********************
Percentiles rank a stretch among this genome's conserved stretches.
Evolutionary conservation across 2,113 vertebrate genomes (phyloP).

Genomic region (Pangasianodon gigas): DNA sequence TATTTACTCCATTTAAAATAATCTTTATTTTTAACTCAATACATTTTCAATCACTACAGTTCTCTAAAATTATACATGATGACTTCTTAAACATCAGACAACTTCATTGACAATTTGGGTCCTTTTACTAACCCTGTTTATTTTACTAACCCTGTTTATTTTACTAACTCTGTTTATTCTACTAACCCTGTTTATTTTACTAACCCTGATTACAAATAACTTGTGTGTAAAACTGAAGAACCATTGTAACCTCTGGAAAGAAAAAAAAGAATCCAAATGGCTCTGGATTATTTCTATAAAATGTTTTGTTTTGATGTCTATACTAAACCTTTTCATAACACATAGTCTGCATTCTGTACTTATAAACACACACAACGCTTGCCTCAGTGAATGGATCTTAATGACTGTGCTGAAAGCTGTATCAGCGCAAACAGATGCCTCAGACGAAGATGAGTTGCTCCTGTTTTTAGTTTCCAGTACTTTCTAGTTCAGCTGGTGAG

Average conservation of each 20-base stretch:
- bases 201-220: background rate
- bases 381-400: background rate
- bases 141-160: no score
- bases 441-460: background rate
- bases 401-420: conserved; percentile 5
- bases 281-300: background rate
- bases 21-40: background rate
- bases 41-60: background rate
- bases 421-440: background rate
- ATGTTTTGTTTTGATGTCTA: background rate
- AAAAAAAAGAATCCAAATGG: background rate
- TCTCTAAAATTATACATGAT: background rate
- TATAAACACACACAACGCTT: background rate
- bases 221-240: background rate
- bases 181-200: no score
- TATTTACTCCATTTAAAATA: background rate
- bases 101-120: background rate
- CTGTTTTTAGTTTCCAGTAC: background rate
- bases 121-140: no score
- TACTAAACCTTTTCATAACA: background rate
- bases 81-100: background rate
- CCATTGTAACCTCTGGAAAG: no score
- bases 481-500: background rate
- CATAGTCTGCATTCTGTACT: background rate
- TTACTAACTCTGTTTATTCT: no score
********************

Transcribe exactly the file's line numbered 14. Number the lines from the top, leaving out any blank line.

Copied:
- ATGTTTTGTTTTGATGTCTA: background rate